three septal zones with thicker cartilage where it attaches to bone -dorsoposterior, basal, and caudal.
central caudal portion of the septum is thin.
The thicker, posterior septal cartilage provides the primary support for the nasal dorsum.
Low-velocity injuries usually lead to septal fractures or dislocations along the vomerine groove; high-velocity injuries or frontal impacts result in more extensive septal fractures through the thin central region of the quadrangular cartilageprogressive distortion of fractured septal cartilage caused by the release of locked internal stresses
septum does not remain straight after manipulation and that the nasal bones tend to unite in the direction of the deviated septum.
Acute open reduction with submucous septal resection results in an improved long-term cosmetic and functional outcome due to the alleviation of overlapped, interlocking fragments of the septum that usually resulted in the secondary nasal bone deformity.
Thus septum is the key structure with which to align/correct and optimize nasal fracture management and to minimize secondary deformity
Most studies found local anesthesia to be as clinically effective as and less expensive than general anesthesia for closed reduction.
topical intranasal solution using pledgets soaked with a vasoconstrictive agent (ie, 1:100 000 epinephrine) and an anesthetic (ie, 4% cocaine or 2% lidocaine) for nasal mucosa anesthesia and hemostasis.
externally infiltrative field anesthesia to the nasal dorsum is as effective as and better tolerated than bilateral specific internal blocks of the infraorbital, infratrochlear, and external nasal nerves.
externally infiltrative field anesthesia -bilateral percutaneous infiltration over the whole of the bony dorsum with a total of 4 mL of 0.5% bupivacaine and 1:200 000 adrenaline
alternative to the external percutaneous method involved the application of a eutectic mixture of local anesthetic cream, containing lignocaine and prilocaine, to the nasal bridge to induce topical skin anesthesia, with concomitant intranasal cocaine,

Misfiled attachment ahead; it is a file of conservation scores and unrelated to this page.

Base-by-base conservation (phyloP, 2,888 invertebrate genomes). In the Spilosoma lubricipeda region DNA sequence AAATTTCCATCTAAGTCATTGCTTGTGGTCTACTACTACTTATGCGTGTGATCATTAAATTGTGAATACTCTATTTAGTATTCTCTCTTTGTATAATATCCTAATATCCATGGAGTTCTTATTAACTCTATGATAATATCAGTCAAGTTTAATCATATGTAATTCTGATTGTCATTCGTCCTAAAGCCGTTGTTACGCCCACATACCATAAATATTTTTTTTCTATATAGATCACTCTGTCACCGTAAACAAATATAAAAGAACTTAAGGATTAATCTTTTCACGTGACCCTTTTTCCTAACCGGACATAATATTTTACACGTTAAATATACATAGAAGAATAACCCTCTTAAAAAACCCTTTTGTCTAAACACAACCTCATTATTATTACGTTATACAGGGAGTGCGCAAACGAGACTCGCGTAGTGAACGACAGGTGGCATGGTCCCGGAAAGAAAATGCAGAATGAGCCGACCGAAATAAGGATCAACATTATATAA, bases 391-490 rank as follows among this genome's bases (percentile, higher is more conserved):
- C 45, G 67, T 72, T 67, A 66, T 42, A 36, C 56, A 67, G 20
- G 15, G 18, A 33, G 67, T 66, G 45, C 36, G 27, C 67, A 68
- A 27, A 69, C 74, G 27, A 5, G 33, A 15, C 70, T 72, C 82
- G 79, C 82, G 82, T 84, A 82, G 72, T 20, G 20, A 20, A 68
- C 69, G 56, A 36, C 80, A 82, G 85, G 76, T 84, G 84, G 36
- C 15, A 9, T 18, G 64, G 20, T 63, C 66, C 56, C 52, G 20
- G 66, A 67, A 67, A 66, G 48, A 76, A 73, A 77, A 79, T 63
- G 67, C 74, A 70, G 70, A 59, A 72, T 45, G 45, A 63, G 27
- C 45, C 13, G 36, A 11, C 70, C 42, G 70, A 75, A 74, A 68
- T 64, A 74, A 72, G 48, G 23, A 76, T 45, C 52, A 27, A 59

Oral or intravenous sedation may be given to enhance the anesthesia.
Reduction nasal bones
reduction of external nasal bones to their anatomic position is initially accomplished by recreating the fracture; molding the nasal bones with the fingers is the simplest approach
Impacted nasal bones require instrumentation for reduction and restoration of nasal length, which is the most critical dimension to regain.
The Walsham forceps are designed for the reduction of impacted nasal bones,whereas the Asch forceps are designed for reduction of the nasal septum, although they may also successfully restore the alignment of impacted nasal bones.
To avoid the mucosal damage caused by these instruments, some surgeons prefer to use a less traumatic Boies elevator
Comminuted nasal bones may be reduced and dorsal-posterior intranasal packing with gel foam used to prevent collapse after reduction.
Attempt to get it back into the vomerine groove
nonreducible posteroinferior or anterior septum is considered for acute septal reconstruction
Further access to the fracture line is gained through a lateral intercartilaginous incision. The dorsal skin is lifted off the upper lateral cartilage and the periosteum is pulled away from the nasal bones
Intranasal and external splints are used for 5 to 7 days, as are prophylactic antibiotics (Cephalexin) and 3-day steroid dose packs to reduce postreduction nasal ede
An inferior and posterior septal resection to dislodge and align the septum and/or to implement septal repositioning may be performed with anterior septal spine figure-of-8 sutures